If someone would ask you why are you betting on sports, one of the most likely answers is that you are looking to make money out of betting. The expectation is that you place a bet, hope to win and if you do win, get your money back plus your profit. But what if your bookie decides not to pay you? Is that even allowed under the law?
It is a well-known fact that bookmakers can be rather strict when it comes to paying out winnings. Some bad apples may not always act fairly and this leads to many punters having their bets voided. This is mostly due to the (lack of) understanding of the way odds work, which leads to people not fully understanding all of the terms and conditions of their bets (with parlays and ACCAs, for example).
Here are the things you should know about whether or not bookmakers can refuse to pay out.
Are Bookmakers Required by Law to Pay Out?
In the UK, the passing of the Gambling Act of 2005 ensures that gambling activities are done in a fair and transparent manner. So, the bookies are required by the law to pay any betting debt to you. However, the caveat of this law is that all betting activities must be fair and transparent.
One popular case of this nature was when sportsbook Betfred refused to pay a winning wager in 2010 worth over £4 million, citing that the bettor who won the wager colluded to cheat the bookmakers. The case went to court and in the end. The sportsbook still paid out money.
What the Law Says About Bookmaker Payouts
Back in the day, all gambling debts are only considered as a "debt of honor." This was under the definition as provided by the then active 1845 Gaming Act. This part of the law, specifically Sections 17 and 18, made all betting debts essentially untouchable by law enforcement.
However, these particular parts of the 1845 Gaming Act have been amended over the years. Still, it remained the same in principle - that the law cannot come after anyone who refuses to pay a betting debt. Thus, back then, punters technically had no protection should a bookie just outright denies them of the money they supposedly won.
Then, the Gambling Act of 2005 came into the picture, which made betting debts enforceable by the law. However, even with this law, not all winning bets are payable under the law. The truth is the bookies can still refuse a payout (and you already know that in history, they have already refused to pay some bettors).
Under the Gambling Act of 2005, betting debts are payable under the law as long as it remains fair, open, and transparent. Thus, your bookie can deny you your payout, or not accept your bet, or outright ban you from their platform or service if they believe that you are not a fair, open, and transparent person.
Reasons for Bookmakers to Refuse Paying Out
Here are some of the specific reasons for bookmakers to refuse to pay you out.
A palpable error is when the bookmakers have made an obvious error on the pricing and have presented obviously impossible odds that would have inflated the payout of bettors.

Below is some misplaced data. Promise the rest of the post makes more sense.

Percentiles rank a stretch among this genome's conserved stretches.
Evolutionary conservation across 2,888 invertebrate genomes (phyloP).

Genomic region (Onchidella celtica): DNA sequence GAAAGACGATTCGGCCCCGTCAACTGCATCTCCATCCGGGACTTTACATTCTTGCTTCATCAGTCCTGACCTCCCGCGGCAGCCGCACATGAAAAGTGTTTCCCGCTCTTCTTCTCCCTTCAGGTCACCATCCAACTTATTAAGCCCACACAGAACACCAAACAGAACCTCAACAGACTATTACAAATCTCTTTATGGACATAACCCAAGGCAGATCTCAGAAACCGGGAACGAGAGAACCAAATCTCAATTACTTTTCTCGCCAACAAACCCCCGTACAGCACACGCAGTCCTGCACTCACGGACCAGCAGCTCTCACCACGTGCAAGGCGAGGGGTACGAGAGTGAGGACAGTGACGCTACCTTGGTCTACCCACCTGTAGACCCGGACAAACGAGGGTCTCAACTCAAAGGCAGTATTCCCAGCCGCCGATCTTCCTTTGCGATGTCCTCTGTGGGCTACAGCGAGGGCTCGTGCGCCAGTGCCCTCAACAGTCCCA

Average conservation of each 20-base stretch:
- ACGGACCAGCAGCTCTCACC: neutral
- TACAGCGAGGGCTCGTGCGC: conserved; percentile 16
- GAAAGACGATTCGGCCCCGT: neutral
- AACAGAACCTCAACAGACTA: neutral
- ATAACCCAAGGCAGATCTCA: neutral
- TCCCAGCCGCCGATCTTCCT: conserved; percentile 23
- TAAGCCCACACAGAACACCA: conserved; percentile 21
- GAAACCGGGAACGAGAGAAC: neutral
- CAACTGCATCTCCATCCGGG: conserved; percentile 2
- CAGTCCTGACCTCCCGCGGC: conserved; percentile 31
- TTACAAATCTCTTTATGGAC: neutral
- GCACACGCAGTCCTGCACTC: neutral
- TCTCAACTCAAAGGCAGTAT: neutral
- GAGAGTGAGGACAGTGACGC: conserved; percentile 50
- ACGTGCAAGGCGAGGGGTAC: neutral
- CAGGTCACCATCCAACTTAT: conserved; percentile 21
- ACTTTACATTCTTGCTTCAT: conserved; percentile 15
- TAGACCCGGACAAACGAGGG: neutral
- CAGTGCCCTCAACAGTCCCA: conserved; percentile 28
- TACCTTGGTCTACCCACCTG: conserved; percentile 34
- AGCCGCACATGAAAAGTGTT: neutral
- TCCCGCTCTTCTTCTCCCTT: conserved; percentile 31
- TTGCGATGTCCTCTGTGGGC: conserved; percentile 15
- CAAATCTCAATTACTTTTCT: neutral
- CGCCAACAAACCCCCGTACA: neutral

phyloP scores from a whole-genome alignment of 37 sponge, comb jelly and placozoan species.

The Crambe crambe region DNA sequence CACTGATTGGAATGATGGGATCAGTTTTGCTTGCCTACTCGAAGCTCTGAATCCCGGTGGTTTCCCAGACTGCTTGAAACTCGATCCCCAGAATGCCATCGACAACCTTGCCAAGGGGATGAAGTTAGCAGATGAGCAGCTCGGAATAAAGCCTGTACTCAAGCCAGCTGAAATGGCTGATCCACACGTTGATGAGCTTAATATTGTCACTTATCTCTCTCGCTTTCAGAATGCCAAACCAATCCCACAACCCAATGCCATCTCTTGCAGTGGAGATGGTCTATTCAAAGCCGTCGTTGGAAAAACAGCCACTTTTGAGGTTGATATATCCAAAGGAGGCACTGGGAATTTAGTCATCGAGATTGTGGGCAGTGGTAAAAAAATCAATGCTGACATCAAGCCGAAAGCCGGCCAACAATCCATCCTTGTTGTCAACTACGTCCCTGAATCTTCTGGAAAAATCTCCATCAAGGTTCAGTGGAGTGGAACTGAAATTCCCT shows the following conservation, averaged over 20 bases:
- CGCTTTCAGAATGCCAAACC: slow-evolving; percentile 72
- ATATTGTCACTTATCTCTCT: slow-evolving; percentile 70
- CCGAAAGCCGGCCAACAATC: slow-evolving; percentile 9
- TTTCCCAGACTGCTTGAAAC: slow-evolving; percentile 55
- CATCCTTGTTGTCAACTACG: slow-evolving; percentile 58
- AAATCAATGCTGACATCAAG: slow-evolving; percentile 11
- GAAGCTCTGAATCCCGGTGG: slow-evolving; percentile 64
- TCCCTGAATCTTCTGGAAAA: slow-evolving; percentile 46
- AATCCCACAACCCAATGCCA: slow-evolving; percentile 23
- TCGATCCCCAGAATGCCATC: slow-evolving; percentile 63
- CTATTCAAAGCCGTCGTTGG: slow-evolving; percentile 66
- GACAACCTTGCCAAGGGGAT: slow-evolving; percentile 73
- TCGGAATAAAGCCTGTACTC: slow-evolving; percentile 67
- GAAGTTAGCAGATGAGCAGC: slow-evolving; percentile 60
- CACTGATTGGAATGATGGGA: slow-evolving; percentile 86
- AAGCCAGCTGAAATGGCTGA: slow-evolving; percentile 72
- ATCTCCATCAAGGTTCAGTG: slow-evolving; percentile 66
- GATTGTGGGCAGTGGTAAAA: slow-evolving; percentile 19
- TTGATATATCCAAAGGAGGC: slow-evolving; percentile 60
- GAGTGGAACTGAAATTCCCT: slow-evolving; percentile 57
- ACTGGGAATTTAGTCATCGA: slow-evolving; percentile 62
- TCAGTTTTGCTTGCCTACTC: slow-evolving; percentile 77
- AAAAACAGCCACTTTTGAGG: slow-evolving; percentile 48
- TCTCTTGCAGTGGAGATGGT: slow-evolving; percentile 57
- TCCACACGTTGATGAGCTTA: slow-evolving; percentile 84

Take for example a football match wherein the odds you saw average at around 6/4 for your chosen team. That already sounds good, but then suddenly you saw your bookie offer it at 16/1 - which is insanely better. You place your bet, get confirmed, only to receive notification later on that you are being refunded of your wager due to a palpable error on the side of the bookmaker.
If for some reason, the bookie did not notice the error in the pricing of the odds until after the game, they can still cancel your bet and, unfortunately, deny to pay you out.
Most online sports betting apps now offer bonuses in many forms and types. However, did you know that these bonuses are bound by terms azn conditions that, more often than not, include fair use and a warning on abuse?
If your bookie's system has enough reason to believe that you are abusing bonuses and are exploiting their system to get more bonuses or use more bonuses than they originally intended to, then they can retract those bonuses and refuse payout on all bets made with it. In the case where one account manages to win so much after clearing the wagering requirement, casinos may close this one if it is associated with multiple accounts.
An example of an illegitimate bet is when your wager came into the system when the game have already ended. Even live or in-play betting does not allow this, as this is clearly unfair towards other plasters and is technically a cheat in the system. However, in some instances, sportsbooks betting systems may still have odds open minutes until after a game ends.
You may be able to place a bet (with, of course, the winning pick) when this happens but once the systems see the error, they will cancel your bet and, of course, not pay you for it.
Breach of Terms & Conditions
There are specific terms and conditions your bookie may have. Though this may differ from one platform to another, the gist of the bookmaker policy will always be the same - a fair and transparent gambling experience that is free from any forms of cheating or manipulation.
While bookies can technically refuse to pay out a winning debt, as long as you remain a fair and transparent bettor, there is usually nothing to worry about.
This article was published on January 10, 2022, and last updated on July 8, 2022.